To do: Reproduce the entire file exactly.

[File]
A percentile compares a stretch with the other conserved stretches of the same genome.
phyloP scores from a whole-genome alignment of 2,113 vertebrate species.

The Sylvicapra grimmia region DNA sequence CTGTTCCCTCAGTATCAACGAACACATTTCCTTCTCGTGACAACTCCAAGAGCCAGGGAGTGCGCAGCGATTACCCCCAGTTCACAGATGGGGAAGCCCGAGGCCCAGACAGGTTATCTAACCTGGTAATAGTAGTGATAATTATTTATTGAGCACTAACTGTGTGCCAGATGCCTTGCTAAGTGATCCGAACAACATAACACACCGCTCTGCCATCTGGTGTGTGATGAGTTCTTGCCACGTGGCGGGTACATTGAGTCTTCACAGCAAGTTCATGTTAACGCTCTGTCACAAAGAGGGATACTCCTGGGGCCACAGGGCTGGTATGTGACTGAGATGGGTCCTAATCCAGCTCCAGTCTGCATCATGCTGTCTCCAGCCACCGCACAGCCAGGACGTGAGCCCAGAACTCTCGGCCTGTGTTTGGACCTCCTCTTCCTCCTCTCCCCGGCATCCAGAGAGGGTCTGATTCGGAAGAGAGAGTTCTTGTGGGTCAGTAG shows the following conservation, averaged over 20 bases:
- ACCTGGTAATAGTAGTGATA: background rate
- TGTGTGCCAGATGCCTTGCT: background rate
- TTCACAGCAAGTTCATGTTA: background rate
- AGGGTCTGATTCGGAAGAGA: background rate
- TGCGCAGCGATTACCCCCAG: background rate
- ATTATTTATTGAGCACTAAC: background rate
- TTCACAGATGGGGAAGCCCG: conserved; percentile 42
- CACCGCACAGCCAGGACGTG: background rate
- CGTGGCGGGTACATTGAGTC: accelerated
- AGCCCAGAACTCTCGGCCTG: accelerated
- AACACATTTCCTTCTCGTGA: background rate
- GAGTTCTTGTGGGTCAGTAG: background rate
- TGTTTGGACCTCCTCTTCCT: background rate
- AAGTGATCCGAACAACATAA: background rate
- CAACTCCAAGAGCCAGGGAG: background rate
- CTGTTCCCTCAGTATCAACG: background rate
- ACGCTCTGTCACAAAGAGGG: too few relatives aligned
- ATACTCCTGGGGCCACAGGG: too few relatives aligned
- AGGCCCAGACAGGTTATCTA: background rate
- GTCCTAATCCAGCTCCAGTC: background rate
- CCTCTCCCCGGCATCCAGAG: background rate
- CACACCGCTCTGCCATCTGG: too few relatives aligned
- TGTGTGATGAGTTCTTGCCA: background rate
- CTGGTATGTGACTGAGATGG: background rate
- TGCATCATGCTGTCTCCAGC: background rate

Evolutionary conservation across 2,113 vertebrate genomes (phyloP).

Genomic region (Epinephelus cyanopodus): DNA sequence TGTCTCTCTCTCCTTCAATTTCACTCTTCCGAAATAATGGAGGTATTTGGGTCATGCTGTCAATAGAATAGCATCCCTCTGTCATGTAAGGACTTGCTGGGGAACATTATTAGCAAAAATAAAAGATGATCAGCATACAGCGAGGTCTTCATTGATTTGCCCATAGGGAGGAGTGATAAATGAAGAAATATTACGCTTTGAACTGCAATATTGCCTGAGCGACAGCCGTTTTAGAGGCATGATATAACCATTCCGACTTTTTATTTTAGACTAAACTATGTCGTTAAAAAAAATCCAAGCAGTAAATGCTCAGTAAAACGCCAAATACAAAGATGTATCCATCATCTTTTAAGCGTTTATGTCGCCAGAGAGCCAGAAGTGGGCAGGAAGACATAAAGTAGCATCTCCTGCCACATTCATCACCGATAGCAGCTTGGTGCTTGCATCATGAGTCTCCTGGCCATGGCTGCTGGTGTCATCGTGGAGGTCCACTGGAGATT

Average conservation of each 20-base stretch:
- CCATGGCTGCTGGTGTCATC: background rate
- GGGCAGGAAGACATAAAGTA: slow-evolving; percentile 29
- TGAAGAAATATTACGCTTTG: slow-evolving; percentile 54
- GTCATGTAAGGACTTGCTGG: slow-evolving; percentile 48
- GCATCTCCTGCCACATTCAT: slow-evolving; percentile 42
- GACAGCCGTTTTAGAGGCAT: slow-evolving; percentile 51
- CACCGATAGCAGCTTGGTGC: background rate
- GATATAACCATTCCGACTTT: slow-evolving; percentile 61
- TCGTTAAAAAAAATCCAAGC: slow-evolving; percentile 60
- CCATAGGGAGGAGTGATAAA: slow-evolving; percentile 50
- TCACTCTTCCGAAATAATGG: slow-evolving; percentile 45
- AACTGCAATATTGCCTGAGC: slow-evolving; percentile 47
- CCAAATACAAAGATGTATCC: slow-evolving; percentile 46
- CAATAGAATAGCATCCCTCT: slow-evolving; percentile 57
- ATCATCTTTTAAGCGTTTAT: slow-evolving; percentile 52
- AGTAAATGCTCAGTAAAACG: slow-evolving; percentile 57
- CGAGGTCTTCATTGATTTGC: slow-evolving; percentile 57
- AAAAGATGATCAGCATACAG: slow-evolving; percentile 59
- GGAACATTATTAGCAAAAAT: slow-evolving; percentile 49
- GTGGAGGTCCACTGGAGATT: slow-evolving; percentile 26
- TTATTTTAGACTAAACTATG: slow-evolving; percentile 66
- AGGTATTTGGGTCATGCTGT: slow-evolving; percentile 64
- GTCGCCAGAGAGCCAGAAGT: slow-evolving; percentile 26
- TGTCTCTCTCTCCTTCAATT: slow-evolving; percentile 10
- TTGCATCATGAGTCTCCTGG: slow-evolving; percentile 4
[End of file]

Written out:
A percentile compares a stretch with the other conserved stretches of the same genome.
phyloP scores from a whole-genome alignment of 2,113 vertebrate species.

The Sylvicapra grimmia region DNA sequence CTGTTCCCTCAGTATCAACGAACACATTTCCTTCTCGTGACAACTCCAAGAGCCAGGGAGTGCGCAGCGATTACCCCCAGTTCACAGATGGGGAAGCCCGAGGCCCAGACAGGTTATCTAACCTGGTAATAGTAGTGATAATTATTTATTGAGCACTAACTGTGTGCCAGATGCCTTGCTAAGTGATCCGAACAACATAACACACCGCTCTGCCATCTGGTGTGTGATGAGTTCTTGCCACGTGGCGGGTACATTGAGTCTTCACAGCAAGTTCATGTTAACGCTCTGTCACAAAGAGGGATACTCCTGGGGCCACAGGGCTGGTATGTGACTGAGATGGGTCCTAATCCAGCTCCAGTCTGCATCATGCTGTCTCCAGCCACCGCACAGCCAGGACGTGAGCCCAGAACTCTCGGCCTGTGTTTGGACCTCCTCTTCCTCCTCTCCCCGGCATCCAGAGAGGGTCTGATTCGGAAGAGAGAGTTCTTGTGGGTCAGTAG shows the following conservation, averaged over 20 bases:
- ACCTGGTAATAGTAGTGATA: background rate
- TGTGTGCCAGATGCCTTGCT: background rate
- TTCACAGCAAGTTCATGTTA: background rate
- AGGGTCTGATTCGGAAGAGA: background rate
- TGCGCAGCGATTACCCCCAG: background rate
- ATTATTTATTGAGCACTAAC: background rate
- TTCACAGATGGGGAAGCCCG: conserved; percentile 42
- CACCGCACAGCCAGGACGTG: background rate
- CGTGGCGGGTACATTGAGTC: accelerated
- AGCCCAGAACTCTCGGCCTG: accelerated
- AACACATTTCCTTCTCGTGA: background rate
- GAGTTCTTGTGGGTCAGTAG: background rate
- TGTTTGGACCTCCTCTTCCT: background rate
- AAGTGATCCGAACAACATAA: background rate
- CAACTCCAAGAGCCAGGGAG: background rate
- CTGTTCCCTCAGTATCAACG: background rate
- ACGCTCTGTCACAAAGAGGG: too few relatives aligned
- ATACTCCTGGGGCCACAGGG: too few relatives aligned
- AGGCCCAGACAGGTTATCTA: background rate
- GTCCTAATCCAGCTCCAGTC: background rate
- CCTCTCCCCGGCATCCAGAG: background rate
- CACACCGCTCTGCCATCTGG: too few relatives aligned
- TGTGTGATGAGTTCTTGCCA: background rate
- CTGGTATGTGACTGAGATGG: background rate
- TGCATCATGCTGTCTCCAGC: background rate

Evolutionary conservation across 2,113 vertebrate genomes (phyloP).

Genomic region (Epinephelus cyanopodus): DNA sequence TGTCTCTCTCTCCTTCAATTTCACTCTTCCGAAATAATGGAGGTATTTGGGTCATGCTGTCAATAGAATAGCATCCCTCTGTCATGTAAGGACTTGCTGGGGAACATTATTAGCAAAAATAAAAGATGATCAGCATACAGCGAGGTCTTCATTGATTTGCCCATAGGGAGGAGTGATAAATGAAGAAATATTACGCTTTGAACTGCAATATTGCCTGAGCGACAGCCGTTTTAGAGGCATGATATAACCATTCCGACTTTTTATTTTAGACTAAACTATGTCGTTAAAAAAAATCCAAGCAGTAAATGCTCAGTAAAACGCCAAATACAAAGATGTATCCATCATCTTTTAAGCGTTTATGTCGCCAGAGAGCCAGAAGTGGGCAGGAAGACATAAAGTAGCATCTCCTGCCACATTCATCACCGATAGCAGCTTGGTGCTTGCATCATGAGTCTCCTGGCCATGGCTGCTGGTGTCATCGTGGAGGTCCACTGGAGATT

Average conservation of each 20-base stretch:
- CCATGGCTGCTGGTGTCATC: background rate
- GGGCAGGAAGACATAAAGTA: slow-evolving; percentile 29
- TGAAGAAATATTACGCTTTG: slow-evolving; percentile 54
- GTCATGTAAGGACTTGCTGG: slow-evolving; percentile 48
- GCATCTCCTGCCACATTCAT: slow-evolving; percentile 42
- GACAGCCGTTTTAGAGGCAT: slow-evolving; percentile 51
- CACCGATAGCAGCTTGGTGC: background rate
- GATATAACCATTCCGACTTT: slow-evolving; percentile 61
- TCGTTAAAAAAAATCCAAGC: slow-evolving; percentile 60
- CCATAGGGAGGAGTGATAAA: slow-evolving; percentile 50
- TCACTCTTCCGAAATAATGG: slow-evolving; percentile 45
- AACTGCAATATTGCCTGAGC: slow-evolving; percentile 47
- CCAAATACAAAGATGTATCC: slow-evolving; percentile 46
- CAATAGAATAGCATCCCTCT: slow-evolving; percentile 57
- ATCATCTTTTAAGCGTTTAT: slow-evolving; percentile 52
- AGTAAATGCTCAGTAAAACG: slow-evolving; percentile 57
- CGAGGTCTTCATTGATTTGC: slow-evolving; percentile 57
- AAAAGATGATCAGCATACAG: slow-evolving; percentile 59
- GGAACATTATTAGCAAAAAT: slow-evolving; percentile 49
- GTGGAGGTCCACTGGAGATT: slow-evolving; percentile 26
- TTATTTTAGACTAAACTATG: slow-evolving; percentile 66
- AGGTATTTGGGTCATGCTGT: slow-evolving; percentile 64
- GTCGCCAGAGAGCCAGAAGT: slow-evolving; percentile 26
- TGTCTCTCTCTCCTTCAATT: slow-evolving; percentile 10
- TTGCATCATGAGTCTCCTGG: slow-evolving; percentile 4